Helen Custer's book Inside Windows NT (Microsoft Press, 1992) says NT 4.0 includes an OS/2 subsystem, which you can use to run OS/2 applications on top of NT. My company completed the migration from OS/2 to NT 2 years ago; last year, I replaced the final OS/2 application with a Win32-based application. Now, I want to disable the OS/2 subsystem on my NT servers. What's the easiest way to disable OS/2?
Disabling or removing unused services, applications, or files is wise and especially important for the NT servers in your demilitarized zone (DMZ). Servers in the DMZ are more vulnerable to external attacks than are servers in your organization's trusted security zone. Follow these steps to disable the OS/2 subsystem on an NT system:
- Delete the HKEY_LOCAL_MACHINE\SYSTEM\CurrentControlSet\Control\Session Manager\SubSystems\Os2 registry subkey from the system registry. This subkey contains a path to the OS/2 subsystem executable file (i.e., os2ss.exe).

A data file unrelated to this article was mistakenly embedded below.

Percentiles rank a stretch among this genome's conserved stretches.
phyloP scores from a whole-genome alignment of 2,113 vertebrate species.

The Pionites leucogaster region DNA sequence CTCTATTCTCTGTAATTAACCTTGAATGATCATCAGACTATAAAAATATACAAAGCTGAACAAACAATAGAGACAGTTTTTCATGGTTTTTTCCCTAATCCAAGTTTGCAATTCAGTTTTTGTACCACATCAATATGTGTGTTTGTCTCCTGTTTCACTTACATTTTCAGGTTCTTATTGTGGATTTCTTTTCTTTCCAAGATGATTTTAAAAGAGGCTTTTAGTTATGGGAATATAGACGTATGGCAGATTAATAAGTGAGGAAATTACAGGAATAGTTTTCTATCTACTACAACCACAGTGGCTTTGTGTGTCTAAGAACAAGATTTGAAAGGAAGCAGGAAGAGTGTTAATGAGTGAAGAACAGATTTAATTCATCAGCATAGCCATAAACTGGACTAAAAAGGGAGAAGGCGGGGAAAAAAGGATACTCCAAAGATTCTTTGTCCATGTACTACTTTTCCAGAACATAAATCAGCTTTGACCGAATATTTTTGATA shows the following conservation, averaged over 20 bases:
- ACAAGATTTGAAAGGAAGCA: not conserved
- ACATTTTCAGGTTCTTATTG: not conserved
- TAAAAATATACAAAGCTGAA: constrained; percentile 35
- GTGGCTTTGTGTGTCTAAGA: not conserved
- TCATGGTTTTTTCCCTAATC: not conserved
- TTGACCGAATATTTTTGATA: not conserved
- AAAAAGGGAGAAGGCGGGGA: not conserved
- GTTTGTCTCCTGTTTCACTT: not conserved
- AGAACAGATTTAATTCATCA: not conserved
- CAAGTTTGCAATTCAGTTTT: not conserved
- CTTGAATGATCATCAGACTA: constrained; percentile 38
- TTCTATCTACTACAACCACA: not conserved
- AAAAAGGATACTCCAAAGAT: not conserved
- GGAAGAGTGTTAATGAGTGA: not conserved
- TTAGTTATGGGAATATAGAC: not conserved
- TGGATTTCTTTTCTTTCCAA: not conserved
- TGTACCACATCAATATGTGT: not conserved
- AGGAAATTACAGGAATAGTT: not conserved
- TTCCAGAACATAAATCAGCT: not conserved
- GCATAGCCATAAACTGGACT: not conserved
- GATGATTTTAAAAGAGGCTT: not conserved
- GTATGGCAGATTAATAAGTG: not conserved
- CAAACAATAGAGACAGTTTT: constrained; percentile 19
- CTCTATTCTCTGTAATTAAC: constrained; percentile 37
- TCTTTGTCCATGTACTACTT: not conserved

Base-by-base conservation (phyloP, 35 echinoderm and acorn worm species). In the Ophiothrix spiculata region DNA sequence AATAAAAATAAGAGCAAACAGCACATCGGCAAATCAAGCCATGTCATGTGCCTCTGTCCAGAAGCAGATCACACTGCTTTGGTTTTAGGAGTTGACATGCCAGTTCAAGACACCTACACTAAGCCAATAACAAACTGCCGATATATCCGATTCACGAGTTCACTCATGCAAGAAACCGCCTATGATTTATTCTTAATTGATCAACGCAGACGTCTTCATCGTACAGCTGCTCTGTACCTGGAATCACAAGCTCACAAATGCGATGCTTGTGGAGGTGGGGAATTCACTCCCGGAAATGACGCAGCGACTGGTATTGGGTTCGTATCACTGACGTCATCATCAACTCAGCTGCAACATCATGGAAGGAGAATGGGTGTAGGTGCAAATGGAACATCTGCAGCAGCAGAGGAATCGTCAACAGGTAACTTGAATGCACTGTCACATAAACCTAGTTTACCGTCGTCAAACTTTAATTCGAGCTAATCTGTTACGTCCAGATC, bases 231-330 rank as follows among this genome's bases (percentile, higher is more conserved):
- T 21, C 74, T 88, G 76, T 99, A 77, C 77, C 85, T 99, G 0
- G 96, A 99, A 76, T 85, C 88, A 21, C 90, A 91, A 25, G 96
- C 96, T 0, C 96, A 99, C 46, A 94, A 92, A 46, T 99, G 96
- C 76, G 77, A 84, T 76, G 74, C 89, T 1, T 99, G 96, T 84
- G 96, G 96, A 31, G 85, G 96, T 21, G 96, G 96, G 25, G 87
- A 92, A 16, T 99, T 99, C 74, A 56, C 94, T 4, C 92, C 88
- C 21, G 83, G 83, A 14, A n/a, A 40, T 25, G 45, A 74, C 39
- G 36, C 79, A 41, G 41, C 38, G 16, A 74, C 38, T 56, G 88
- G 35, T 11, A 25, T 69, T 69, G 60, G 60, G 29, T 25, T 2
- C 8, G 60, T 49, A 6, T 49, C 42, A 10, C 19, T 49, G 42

- Delete the os2.exe, os2srv.exe, and os2ss.exe files from your system. These files reside in the \%systemroot%\winnt\system32 folder. Os2.exe is the OS/2 subsystem client executable, and os2srv.exe is the OS/2 subsystem server executable.
- Delete the os2 folder in \%systemroot%\winnt\system32. The folder contains OS/2-specific DLLs.
If you don't use DOS, POSIX, or Win16 applications anymore, you can disable these subsystems with steps similar to those for disabling the OS/2 subsystem. However, use caution if you remove the DOS and Win16 subsystems: Some Win32 applications might still rely on DOS or Win16 subsystem files.